Monday, July 30, 2012

Pakistan, A coin of the same two sides.. Militants & pakistan

Note From  Baloch Human Rights Council (BHRC);  Pakistan  a pseudo country carved out of India with no culture, history and identity of its own is blackmailing the world to keeps its hegemony.  A country where Mosques and  a Famous well known brothels run side by side in the heart of Pakistan ( Lahore) claim to to be the defender of Islamic world and muslim ummah is uncomprehending and is  a shame to the ethics of humanity. Pakistan run by corrupt army generals have no principle and will do anything to get more dollars from US or elsewhere. Pakistan, without a foundation , identity , principles, morality, and above all no respect for humanity  is a Concubine used by its army generals as an enterprise. It should not be trusted by international community. It is time for the civilised world and for the US  not to trust & bend down or be pressurised by paki foolish tactical  demands . Drones are very useful. they should be carried out over all major cities of Pakistan and Pakistani military cantonments as the the top terrorists are kept in similar protected areas, just as Bin laden was safely kept in Abotabad   near an army  garrison .
Baloch Human Rights Council  (BHRC) requests NATO forces & US authorities to  continue drone  surveillance  in Balochistan  & in all areas of Pakistan especially in Balochistan to counter Pakistani state policy of radicalising secular Baloch people.
Bhrc welcomes the Nato and allied forces  physical intervention in Balochistan  and suggest for an establishment of a Baloch regiment  ( recruitment of only  Baloch youth) by NATO & US forces to counter paki state crimes against humanity in Balochistan and Afganistan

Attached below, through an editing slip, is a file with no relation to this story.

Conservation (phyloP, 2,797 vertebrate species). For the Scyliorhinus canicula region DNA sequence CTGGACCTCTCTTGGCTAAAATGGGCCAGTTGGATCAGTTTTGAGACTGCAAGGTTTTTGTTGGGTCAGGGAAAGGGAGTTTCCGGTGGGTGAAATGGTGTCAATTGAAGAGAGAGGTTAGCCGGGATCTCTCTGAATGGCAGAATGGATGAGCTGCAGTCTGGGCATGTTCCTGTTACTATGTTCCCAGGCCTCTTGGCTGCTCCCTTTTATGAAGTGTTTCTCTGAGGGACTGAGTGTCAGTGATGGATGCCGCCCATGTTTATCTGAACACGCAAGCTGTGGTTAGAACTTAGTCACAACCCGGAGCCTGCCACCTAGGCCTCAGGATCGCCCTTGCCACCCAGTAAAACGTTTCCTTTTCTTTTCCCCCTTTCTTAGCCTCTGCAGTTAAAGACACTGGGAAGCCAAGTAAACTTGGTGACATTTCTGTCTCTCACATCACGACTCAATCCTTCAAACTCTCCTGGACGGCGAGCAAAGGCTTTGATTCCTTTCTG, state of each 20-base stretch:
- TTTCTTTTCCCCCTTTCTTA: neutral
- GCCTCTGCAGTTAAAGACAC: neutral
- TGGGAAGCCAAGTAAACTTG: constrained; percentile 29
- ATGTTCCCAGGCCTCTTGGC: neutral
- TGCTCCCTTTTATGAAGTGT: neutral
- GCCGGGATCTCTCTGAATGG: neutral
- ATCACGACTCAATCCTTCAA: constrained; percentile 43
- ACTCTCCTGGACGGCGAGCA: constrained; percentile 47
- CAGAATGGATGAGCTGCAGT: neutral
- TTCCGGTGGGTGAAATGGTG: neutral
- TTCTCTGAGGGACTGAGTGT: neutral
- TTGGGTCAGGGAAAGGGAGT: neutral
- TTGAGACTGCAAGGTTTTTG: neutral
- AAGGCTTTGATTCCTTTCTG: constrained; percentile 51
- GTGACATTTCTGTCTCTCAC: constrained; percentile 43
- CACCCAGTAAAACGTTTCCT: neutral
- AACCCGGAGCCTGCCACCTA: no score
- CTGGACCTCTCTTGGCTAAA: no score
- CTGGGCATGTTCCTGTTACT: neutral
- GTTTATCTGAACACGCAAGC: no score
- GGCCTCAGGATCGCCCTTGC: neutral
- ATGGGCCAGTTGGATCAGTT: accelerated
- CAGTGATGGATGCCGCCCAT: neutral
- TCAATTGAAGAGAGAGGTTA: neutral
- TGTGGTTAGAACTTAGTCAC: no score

ISLAMABAD, Pakistan — Grinning for the camera, the suicide bomber fondly patted his truckload of explosives. “We will defeat these crusader pigs as they have invaded our land,” he declared as he revved the engine. The camera followed the truck to an American base in southern Afghanistan, where it exploded with a tangerine dust-framed fireball that punched a hole in the perimeter wall. Other suicide bombers leapt from a second vehicle and swarmed through the breach. The crackle and boom of violence filled the air.

The video, documenting a June 1 assault on Camp Salerno near the border with Pakistan, was released in the past week as a publicity blitz by the group behind the attack: theHaqqani network, a Taliban affiliate whose leaders shelter in Pakistan. Even as the United States begins a large-scale troopwithdrawal from Afghanistan, the Salerno attack, acknowledged at the time only in terse official statements, and others like it have cemented the Haqqani network’s standing as the most ominous threat to the fragile American-Pakistani relationship, officials from both countries say. The two countries are just getting back on track, after months of grueling negotiations that finally reopenedNATO supply routes through Pakistan. Pakistan’s spy chief, Lt. Gen. Zahir ul-Islam, is scheduled to arrive in Washington this week for talks with the Central Intelligence Agency, in an early sign of a new reconciliation. But the relationship still has a tinderbox quality, riven by differences over C.I.A. drone strikes in Pakistan’s tribal belt, the Afghan war and, most contentiously, the Haqqani network. The arguments are well worn: American officials say the Pakistani military’s Inter-Services Intelligence spy agency is covertly aiding the insurgents; Pakistani officials deny the accusation and contend the Obama administration is deflecting attention from its own failings in Afghanistan.

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